By Allison Freehling
Most days of her life, Makayla Jaques has what feels like a doctor’s appointment, whether she’s going to see her physical, occupational or speech therapist.
Makayla’s workouts on Wednesday mornings are no easier on her body, but the 5-year-old stroke patient doesn’t know that. To her, that’s when she gets to go swimming.
“Let’s see how much you can splash!” cried Amanda DeLizzio, one of Makayla’s therapists at Children’s Hospital of the King’s Daughters. The Poquoson girl giggled as DeLizzio grabbed for one of eight rubber ducks floating in the hospital’s new aquatic therapy pool in Newport News. “Come on, slam that little ducky down!” DeLizzio said.
The pool – complete with a built-in treadmill, jet streams and underwater cameras to record patients’ progress – opened earlier this month at CHKD’s medical center in Oyster Point. The long list of potential patients include children with cerebral palsy, muscular dystrophy, arthritis and brain or spinal cord injuries, as well as kids recovering from sports injuries or trying to lose weight.
Aquatic therapy, an expanding area of pediatric rehabilitation, has many advantages for children, said DeLizzio, an occupational therapist. Patients with balance problems or weakened limbs can move without fear of falling. Their bodies also feel lighter because water lessens the effects of gravity. In the pool, kids can build endurance, range of motion and coordination by swimming against a current, kicking, walking, splashing and picking up and throwing floating toys. Even floating on their backs can tone trunk muscles and improve balance.
And last but definitely not least, they have fun.
“They think they’re just playing,” DeLizzio said, “but they’re actually doing many different strengthening exercises. It’s usually easy to get them to work.”
The pool is roughly 8-by-13 feet, with an adjustable floor that can drop to a depth of 6 feet with the touch of a waterproof remote control. The water is always warm – 94 degrees – and a rubberized treadmill belt doubles as the floor. For children who need it, there’s a specially designed water wheelchair.
The enclosed pool area, built for $900000, is filled with such toys-turned-therapy-tools as a miniature basketball goal and big Lego blocks. Children usually swim for 45 minutes at a time as part of larger rehabilitation programs. Some go into the water weekly; others use the pool only occasionally or as a reward for hard work in the gym.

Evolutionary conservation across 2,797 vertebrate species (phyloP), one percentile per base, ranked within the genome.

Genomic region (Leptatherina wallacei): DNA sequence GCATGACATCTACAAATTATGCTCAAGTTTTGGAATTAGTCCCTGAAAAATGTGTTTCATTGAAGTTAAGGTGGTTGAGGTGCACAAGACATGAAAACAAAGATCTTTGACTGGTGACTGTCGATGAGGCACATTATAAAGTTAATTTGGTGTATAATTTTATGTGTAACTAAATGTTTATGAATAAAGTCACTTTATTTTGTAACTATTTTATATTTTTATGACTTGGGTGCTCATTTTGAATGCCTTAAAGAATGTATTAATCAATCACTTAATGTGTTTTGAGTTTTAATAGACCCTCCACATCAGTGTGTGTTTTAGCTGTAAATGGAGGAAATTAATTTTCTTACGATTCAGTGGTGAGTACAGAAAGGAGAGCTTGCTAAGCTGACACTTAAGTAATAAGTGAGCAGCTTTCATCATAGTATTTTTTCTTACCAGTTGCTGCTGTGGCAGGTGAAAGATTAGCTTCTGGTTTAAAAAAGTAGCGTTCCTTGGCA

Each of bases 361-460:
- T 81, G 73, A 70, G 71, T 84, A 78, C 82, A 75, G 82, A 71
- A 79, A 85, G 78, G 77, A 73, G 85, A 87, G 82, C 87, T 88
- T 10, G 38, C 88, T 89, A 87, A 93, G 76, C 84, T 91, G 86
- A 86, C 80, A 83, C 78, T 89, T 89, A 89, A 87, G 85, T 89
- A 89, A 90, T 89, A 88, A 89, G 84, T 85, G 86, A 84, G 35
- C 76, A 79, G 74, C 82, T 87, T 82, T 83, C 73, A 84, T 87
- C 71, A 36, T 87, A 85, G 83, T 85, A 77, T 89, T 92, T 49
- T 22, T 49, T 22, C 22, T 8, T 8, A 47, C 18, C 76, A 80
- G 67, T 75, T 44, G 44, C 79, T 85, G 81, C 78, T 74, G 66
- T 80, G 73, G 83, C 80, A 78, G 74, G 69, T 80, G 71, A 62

The change of pace is especially important for kids who have been in rehabilitation for years. Makayla Jaques suffered a stroke at birth that damaged the left side of her body. She has worked with therapists since age 1, when doctors finally diagnosed the physical delays that had worried her parents.
Makayla has come a long way in those four years. As a baby, her left arm and hand dangled uselessly at her side. She never crawled and didn’t walk until she was 2 years old. Today, she still walks with a slight limp, stumbles frequently and has trouble gripping objects in her left hand.
Progress has come through exhausting and often tedious work, said her mother, Ann-Marie Jaques. In Makayla’s land-based therapy programs, she might have to flip over a long line of small objects to practice her fine motor skills or climb up and down stairs to build muscle strength.
“People don’t realize how hard it can be,” Jaques said. “Anything that can make the work more fun or interesting is good, and she loves being in a pool – any pool.”
Agreed Andrea Breckner, a physical therapy supervisor with CHKD: “With kids, one of the problems is that they might not understand the long-term reasons that you’re putting them through these exhausting exercises. Being in the pool is something they want to do.”
CHKD has offered aquatic therapy before but never had its own pool. In the past, children went to a regular pool at a community center in Norfolk. The new program has 21 children enrolled to date – the youngest just 18 months old – and several therapists have gone through training courses.
Local families are hopeful the pool will have a big impact. After watching Makayla squirt a water gun, arrange rubber ducks in a circle and toss several balls with her weaker hand during a session last week, Ann-Marie Jaques was all smiles.
“This one is a tenacious, stubborn little girl,” she said, wrapping her daughter in a towel. “This just another thing that’s going to help her keep getting stronger.” ”
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